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Gray aiming to repeat famous win over Reds

By Billy Weir

Published 15/12/2015

Spot on: Jonathan Parr celebrates Warrenpoint Town’s Irish Cup win over Cliftonville back in 2011
Spot on: Jonathan Parr celebrates Warrenpoint Town’s Irish Cup win over Cliftonville back in 2011

Tonight's JBE League Cup semi-final date with Cliftonville is the biggest match in the history of Warrenpoint Town, according to Barry Gray.

The Town boss is under no illusions as to the size of the task facing his side at Milltown this evening against a Reds outfit looking to lift the trophy for the fourth time in a row.

Town are currently well adrift at the bottom of the Danske Bank Premiership table and the chance to reach a first senior final would be a much-needed shot in the arm for everyone connected with the club.

"It's a semi-final and you have to give it a go. We're at home, although having said that we haven't won a game at home all season!" joked Gray.

"We always seem to do well against Cliftonville. It's a welcome distraction for us and if it works for us, it works for us, if it doesn't, it doesn't.

"Our priority is the league but if you have a wee League Cup final in the middle of it, it would make things a bit easier.

"It's good for the boys too, it's a break from the slog of the league and an occasion for the club.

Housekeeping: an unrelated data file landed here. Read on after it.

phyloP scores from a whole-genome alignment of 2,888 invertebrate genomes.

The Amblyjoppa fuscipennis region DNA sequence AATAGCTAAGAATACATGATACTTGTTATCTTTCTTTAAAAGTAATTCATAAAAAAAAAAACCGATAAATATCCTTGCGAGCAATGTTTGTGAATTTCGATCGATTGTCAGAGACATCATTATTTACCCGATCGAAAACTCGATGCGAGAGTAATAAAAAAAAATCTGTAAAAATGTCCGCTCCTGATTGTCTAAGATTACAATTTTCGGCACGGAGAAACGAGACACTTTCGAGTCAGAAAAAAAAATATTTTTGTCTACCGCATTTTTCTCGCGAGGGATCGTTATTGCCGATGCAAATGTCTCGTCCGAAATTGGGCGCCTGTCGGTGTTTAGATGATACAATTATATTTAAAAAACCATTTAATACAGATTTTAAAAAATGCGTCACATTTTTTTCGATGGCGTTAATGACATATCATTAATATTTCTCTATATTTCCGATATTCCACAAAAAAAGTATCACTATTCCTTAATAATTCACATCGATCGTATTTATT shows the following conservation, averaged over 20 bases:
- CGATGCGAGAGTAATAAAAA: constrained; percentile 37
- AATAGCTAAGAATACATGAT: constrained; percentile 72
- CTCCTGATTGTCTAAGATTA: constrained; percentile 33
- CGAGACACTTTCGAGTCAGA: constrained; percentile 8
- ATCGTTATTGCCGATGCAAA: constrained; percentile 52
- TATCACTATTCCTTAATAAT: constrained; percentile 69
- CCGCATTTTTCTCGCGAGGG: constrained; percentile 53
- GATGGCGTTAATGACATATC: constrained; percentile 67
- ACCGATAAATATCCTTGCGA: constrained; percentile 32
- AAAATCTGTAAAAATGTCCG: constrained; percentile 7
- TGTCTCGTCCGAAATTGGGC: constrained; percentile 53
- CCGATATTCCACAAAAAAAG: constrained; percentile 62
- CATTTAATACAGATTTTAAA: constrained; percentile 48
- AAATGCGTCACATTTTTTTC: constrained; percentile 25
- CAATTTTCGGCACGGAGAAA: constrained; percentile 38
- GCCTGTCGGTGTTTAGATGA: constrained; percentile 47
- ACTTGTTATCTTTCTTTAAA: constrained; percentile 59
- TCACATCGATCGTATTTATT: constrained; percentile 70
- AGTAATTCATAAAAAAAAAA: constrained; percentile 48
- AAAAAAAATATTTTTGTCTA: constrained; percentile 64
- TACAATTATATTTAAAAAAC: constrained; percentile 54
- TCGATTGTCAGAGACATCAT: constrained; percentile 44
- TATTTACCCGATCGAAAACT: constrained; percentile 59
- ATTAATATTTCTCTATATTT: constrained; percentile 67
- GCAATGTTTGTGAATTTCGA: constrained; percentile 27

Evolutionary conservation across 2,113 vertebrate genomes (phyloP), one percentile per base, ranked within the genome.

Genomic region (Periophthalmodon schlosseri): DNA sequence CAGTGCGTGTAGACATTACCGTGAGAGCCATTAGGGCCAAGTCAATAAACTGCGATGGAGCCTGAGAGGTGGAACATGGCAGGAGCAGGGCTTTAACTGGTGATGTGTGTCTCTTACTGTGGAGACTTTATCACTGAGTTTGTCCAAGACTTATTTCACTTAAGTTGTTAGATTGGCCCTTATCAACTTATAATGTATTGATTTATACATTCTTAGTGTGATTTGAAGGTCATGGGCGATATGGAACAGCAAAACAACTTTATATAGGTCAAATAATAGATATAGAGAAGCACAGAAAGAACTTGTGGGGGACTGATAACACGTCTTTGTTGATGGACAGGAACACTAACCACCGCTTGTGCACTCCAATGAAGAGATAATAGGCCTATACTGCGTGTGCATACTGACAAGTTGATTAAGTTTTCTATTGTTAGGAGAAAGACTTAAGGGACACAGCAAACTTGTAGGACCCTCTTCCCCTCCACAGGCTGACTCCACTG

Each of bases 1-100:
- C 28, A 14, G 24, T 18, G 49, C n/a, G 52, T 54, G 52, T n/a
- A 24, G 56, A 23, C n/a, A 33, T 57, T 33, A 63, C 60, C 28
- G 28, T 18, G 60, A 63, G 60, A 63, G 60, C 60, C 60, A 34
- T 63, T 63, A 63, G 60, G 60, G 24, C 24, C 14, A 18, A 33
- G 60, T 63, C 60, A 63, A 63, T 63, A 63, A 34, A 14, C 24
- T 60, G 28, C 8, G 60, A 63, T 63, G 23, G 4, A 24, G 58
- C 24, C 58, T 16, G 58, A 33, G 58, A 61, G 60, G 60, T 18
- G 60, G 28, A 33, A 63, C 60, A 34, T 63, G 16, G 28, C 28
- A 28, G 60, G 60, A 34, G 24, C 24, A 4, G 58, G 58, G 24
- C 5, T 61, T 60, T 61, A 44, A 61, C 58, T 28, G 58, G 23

"It's our first senior semi-final. It's certainly the highest ranked game in our history and we're well capable of beating Cliftonville, we know that and they know that."

They certainly do. As big an underdog as they are tonight, they were mere pups when they nibbled at the heels of the Reds when they dumped them out of the Irish Cup in 2011.

A draw at home was followed by a scoreless replay and penalty shoot-out win at Solitude and Gray will hope to resurrect that type of display again.

"We're underdogs and it's a title we fully deserve, no-one could argue with that," said Gray, who will be without the services of the suspended Stephen Moan after his dismissal on Saturday.

"It's probably good for us, we don't do well in cup competitions in the past when we come up against lower opposition.

"If you get to the semi-final no-one is interested. You don't want to win it because it's a semi-final, you want to win it because it gets you to a final.

"Whoever you have to beat to get there, everyone's eyes are on the final and wanting to get there, but unfortunately Cliftonville stand in the way of that.

"The Irish Cup match four years ago went to a replay and we won the penalty shoot-out. It was a nice night."

That may be a slight understatement and if they upset the odds and the formbook for another "nice night" this evening it would be another red letter day in the history of the club.

Belfast Telegraph

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